Most likely a cavalry lance, or even (due to exotic gold damascene floral designs), a palace guard lance. This is not a run of the mill lance head.Other later Qajar dynasty prototypes are far less sturdy and yield thinner (more decorative in function) blades. This lance was for battle! It is possible due to the overall quality that this spear is made of wootz, but as yet I have not tested it with etching acid. The iron ball section, between collar and blade is very solid, and does not appear hollow. At the least it could act as a mini-mace in function.
I cannot find another example exactly like this one, but there is one somewhat similar in the Met museum, albeit with far better goldwork on theirs, that dates from the 1700's. My instinct tells me that this is of similar age.1600's to late 1700's. Katar dagger, Persian, coffee, pot, tray, and cup, not included, reference only.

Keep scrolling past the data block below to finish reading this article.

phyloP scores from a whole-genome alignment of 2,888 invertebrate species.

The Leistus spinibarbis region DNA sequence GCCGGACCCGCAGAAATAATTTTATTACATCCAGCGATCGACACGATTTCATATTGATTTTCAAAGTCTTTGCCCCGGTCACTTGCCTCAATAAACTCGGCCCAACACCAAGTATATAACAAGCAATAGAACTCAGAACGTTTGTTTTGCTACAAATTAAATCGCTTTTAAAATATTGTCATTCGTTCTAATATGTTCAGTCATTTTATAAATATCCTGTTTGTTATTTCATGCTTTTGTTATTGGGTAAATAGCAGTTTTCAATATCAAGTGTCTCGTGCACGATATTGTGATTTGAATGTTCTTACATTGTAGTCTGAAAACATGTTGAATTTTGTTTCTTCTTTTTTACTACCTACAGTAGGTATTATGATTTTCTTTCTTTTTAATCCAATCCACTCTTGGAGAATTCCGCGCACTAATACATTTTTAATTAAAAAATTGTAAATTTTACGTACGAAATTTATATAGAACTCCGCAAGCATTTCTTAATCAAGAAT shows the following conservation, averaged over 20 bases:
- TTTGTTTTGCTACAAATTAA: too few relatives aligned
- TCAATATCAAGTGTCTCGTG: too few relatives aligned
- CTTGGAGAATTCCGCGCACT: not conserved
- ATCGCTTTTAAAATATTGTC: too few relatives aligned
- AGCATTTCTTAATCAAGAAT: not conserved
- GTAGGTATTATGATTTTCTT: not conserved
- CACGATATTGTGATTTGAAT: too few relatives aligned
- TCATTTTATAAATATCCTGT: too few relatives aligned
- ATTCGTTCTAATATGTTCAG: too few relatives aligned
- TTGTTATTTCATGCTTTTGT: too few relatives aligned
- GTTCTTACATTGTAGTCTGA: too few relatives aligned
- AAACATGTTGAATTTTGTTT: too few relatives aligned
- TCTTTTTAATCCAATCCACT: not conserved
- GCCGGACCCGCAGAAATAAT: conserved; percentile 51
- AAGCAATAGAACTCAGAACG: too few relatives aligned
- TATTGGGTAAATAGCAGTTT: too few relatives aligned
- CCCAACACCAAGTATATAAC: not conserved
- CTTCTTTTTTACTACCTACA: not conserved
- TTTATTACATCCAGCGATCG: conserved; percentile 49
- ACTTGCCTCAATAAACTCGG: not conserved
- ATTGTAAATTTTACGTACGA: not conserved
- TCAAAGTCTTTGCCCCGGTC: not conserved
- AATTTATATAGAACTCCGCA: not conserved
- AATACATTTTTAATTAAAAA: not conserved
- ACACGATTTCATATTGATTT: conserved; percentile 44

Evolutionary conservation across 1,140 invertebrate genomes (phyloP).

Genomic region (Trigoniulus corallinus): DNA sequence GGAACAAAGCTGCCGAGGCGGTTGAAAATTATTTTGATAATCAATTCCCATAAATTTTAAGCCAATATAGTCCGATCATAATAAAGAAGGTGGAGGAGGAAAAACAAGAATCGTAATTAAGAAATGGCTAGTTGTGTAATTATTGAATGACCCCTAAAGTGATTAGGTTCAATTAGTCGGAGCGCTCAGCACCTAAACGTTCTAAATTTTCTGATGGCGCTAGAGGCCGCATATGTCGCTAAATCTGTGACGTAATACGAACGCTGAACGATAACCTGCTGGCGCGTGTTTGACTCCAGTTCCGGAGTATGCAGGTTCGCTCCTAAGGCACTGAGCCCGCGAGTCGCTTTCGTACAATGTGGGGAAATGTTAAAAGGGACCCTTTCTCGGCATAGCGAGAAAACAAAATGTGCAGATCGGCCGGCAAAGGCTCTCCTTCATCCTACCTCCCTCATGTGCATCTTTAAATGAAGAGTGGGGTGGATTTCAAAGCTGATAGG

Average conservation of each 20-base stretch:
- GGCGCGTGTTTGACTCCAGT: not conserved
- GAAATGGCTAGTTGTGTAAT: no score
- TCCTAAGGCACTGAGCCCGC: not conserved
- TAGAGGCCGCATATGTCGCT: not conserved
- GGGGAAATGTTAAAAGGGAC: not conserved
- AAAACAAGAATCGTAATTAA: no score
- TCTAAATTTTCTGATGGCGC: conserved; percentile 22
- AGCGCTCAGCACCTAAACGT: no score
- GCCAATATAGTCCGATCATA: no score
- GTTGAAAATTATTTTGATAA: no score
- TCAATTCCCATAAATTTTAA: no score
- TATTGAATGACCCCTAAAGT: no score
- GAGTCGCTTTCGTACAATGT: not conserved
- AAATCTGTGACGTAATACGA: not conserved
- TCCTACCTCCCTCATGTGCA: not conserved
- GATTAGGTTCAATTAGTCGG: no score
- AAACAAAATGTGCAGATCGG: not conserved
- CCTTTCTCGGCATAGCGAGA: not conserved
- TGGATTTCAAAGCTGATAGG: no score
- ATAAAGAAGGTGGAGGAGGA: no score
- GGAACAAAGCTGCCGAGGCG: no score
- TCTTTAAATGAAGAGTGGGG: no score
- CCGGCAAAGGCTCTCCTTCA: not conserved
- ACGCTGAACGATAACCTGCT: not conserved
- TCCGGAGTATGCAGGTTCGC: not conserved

Please note the lance in Stone's book of another similar Persian lance. Thank you for your business. Key words, Arabic, Indian, Shastar, katar, tulwar, damascus, polearm, halberd, cavalry, HEMA, armes, pulwar, tegha, tabar, tabarzin, armor, armour, helmet, Syrian, Mamluk, ottoman, Turkish, dagger, decor, knight, javelin, shield, dhal, sipar, martial art, Yari. This item is in the category "Antiques\Asian Antiques\Middle East".
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